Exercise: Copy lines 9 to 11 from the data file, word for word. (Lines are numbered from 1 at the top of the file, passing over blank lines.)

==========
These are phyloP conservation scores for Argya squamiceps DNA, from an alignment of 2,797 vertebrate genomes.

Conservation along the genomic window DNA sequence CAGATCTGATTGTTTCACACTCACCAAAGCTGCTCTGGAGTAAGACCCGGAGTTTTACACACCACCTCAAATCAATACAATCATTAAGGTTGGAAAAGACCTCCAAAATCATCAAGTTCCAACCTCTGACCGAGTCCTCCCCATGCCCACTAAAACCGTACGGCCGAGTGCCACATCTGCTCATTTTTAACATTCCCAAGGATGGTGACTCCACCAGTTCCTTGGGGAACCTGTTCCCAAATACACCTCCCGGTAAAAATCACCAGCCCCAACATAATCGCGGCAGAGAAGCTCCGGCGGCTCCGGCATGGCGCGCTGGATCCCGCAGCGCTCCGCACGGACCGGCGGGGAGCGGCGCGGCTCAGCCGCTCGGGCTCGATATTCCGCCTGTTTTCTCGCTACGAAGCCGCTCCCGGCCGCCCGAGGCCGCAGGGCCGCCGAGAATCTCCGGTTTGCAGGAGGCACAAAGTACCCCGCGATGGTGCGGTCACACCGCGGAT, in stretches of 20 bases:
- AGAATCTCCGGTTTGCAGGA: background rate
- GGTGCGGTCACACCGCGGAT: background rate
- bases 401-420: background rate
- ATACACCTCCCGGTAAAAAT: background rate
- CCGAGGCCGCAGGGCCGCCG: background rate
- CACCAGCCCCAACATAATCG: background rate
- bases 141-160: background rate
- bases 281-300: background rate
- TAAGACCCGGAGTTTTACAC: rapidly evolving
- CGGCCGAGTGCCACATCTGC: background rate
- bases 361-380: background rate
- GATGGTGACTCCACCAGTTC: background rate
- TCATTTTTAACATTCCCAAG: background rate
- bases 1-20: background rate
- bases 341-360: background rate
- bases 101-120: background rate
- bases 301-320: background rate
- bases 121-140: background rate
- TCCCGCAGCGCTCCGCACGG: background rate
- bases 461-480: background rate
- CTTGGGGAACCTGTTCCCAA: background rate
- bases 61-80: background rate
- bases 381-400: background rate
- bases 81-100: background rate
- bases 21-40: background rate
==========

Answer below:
- bases 141-160: background rate
- bases 281-300: background rate
- TAAGACCCGGAGTTTTACAC: rapidly evolving